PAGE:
Ten years after leading the strike that gave life to Solidarity, nine years after being jailed, seven years after winning the Nobel Prize for Peace, months after hounding President Wojciech Jaruzelski and Prime Minister Tadeusz Mazowiecki from their offices, Lech Walesa is elected president of Poland. It serves him right.
The shipyard electrician with a grade school education who became the magnetic leader of the Polish people replaces the Communist general, Mr. Jaruzelski, who had jailed him and suppressed Solidarity before bringing it to power. To win his commanding popular vote for the presidency, Mr. Walesa split Solidarity, which needed to be done because contradiction shrouded its roles as trade union and party, government and opposition.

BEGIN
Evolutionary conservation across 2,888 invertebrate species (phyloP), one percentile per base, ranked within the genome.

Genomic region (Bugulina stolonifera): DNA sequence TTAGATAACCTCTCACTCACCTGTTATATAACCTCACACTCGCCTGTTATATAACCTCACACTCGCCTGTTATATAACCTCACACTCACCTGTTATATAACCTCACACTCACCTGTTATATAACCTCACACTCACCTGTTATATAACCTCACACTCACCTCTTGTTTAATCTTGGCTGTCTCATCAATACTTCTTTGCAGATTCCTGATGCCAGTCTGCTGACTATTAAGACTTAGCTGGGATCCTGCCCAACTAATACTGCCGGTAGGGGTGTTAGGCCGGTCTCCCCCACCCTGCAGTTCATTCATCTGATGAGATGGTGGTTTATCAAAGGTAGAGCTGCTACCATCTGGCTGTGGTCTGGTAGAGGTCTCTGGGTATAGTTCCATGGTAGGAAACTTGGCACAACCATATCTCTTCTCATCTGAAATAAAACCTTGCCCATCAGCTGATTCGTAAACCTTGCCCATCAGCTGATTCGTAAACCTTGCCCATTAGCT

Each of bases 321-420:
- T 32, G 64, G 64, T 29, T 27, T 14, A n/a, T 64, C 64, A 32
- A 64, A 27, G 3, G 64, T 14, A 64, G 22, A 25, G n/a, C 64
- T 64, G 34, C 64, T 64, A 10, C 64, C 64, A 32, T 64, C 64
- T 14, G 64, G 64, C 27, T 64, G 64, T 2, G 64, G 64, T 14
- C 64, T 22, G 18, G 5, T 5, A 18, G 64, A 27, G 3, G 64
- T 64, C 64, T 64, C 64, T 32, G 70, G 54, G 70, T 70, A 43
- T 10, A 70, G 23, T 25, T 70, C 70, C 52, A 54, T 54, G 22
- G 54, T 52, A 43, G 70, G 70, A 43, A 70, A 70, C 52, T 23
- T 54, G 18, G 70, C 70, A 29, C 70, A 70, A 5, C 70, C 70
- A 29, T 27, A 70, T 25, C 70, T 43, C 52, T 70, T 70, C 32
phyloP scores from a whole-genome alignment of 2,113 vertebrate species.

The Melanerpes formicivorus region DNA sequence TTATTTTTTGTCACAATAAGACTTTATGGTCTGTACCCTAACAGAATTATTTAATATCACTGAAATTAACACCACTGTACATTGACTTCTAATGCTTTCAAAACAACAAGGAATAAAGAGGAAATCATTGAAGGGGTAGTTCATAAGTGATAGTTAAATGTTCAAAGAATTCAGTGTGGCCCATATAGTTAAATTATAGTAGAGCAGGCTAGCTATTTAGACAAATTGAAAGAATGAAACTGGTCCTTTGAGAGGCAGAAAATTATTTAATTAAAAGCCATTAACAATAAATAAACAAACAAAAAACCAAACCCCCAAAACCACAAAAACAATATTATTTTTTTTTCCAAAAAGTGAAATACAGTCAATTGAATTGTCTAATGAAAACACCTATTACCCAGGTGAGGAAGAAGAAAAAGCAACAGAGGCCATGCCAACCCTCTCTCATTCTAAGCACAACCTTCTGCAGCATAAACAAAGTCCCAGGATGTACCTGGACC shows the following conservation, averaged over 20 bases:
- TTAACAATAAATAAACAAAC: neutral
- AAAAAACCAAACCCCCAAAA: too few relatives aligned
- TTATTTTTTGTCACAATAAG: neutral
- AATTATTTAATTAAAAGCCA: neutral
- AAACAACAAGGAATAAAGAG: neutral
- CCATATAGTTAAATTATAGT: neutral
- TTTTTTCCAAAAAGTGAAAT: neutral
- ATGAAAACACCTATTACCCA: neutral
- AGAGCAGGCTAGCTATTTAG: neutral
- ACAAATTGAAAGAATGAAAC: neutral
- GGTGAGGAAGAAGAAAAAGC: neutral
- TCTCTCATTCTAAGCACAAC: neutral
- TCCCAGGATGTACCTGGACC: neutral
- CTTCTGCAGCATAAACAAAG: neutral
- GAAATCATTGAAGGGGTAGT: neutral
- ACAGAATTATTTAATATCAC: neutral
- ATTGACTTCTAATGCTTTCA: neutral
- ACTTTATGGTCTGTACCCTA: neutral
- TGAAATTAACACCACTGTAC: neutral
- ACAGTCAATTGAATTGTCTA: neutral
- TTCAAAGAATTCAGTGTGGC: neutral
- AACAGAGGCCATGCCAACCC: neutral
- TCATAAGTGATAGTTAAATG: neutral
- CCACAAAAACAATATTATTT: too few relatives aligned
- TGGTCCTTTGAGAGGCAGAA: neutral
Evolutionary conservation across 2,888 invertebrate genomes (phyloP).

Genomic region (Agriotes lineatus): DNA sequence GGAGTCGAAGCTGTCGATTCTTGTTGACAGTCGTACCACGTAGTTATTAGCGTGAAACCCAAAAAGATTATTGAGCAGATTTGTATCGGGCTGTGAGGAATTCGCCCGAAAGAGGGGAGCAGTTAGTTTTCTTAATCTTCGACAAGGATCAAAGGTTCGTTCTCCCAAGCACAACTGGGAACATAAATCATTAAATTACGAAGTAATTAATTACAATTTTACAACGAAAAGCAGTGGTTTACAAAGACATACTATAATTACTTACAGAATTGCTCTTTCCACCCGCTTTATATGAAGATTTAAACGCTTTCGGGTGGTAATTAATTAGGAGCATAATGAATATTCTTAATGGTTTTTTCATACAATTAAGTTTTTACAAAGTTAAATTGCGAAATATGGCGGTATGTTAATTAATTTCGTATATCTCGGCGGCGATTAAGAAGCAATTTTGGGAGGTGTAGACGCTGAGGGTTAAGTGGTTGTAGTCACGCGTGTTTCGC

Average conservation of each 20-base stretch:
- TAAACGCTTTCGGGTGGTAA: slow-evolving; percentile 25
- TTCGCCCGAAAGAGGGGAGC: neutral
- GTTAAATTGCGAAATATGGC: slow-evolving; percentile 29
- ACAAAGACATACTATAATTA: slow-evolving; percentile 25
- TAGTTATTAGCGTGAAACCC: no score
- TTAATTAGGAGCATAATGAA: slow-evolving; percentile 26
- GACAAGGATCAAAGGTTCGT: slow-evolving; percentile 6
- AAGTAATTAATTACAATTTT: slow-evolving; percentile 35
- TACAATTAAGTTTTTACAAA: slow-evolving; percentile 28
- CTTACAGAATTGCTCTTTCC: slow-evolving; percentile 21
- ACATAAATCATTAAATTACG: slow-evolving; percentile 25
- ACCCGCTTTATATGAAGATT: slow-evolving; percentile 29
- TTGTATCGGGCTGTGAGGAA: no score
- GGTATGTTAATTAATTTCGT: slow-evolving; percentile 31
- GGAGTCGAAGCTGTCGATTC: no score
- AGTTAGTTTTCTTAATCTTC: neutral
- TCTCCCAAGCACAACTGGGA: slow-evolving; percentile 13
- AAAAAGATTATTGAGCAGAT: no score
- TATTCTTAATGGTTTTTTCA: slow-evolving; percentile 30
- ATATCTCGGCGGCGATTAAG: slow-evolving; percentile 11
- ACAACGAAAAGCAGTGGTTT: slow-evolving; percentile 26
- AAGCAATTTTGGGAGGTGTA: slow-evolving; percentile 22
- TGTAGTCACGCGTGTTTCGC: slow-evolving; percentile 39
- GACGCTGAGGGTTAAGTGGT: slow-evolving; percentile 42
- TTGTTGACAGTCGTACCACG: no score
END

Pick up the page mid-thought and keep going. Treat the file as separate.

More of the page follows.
Mr. Walesa brought this election about by championing public impatience at the constitutional president that Mr. Jaruzelski had become and criticism of Mr. Mazowiecki's painful transition to a free market. In the strange, two-stage election that ensued, Mr. Mazowiecki challenged Mr. Walesa for the presidency. An emigre opportunist named Stanislaw Tyminski, with an obscure past and sinister associations, surged past Mr. Mazowiecki, prompting his resignation from the prime ministry. All the respectable voices that had worried about Mr. Walesa's demagogic streak in the first round rallied to him in the second.